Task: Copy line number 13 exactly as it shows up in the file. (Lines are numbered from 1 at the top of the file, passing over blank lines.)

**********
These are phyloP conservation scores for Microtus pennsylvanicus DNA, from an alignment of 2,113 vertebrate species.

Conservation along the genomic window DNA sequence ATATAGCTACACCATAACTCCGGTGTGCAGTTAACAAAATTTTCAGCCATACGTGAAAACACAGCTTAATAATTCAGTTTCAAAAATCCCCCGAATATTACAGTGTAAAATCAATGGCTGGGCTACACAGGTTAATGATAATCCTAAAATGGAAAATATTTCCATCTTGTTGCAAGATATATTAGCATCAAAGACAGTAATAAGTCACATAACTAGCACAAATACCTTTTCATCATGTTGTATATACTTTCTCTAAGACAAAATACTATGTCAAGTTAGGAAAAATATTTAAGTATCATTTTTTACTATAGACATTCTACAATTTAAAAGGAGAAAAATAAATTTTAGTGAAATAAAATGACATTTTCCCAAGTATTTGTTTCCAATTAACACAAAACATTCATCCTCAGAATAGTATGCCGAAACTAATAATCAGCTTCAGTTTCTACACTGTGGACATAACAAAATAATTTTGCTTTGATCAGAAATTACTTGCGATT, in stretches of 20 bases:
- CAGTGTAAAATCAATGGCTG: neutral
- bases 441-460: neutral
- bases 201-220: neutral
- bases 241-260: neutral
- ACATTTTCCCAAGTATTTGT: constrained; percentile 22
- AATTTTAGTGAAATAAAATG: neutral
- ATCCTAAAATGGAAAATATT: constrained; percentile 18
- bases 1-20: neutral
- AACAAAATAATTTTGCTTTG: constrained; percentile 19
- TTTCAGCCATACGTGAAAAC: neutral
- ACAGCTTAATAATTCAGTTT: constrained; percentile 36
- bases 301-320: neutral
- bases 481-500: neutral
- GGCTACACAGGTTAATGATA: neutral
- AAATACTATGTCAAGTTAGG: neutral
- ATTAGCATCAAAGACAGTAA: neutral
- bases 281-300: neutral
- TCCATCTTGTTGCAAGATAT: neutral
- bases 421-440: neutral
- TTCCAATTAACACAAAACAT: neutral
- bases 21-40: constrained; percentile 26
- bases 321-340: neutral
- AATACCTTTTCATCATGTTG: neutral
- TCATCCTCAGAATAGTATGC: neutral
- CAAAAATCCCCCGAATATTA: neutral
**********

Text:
- ACAGCTTAATAATTCAGTTT: constrained; percentile 36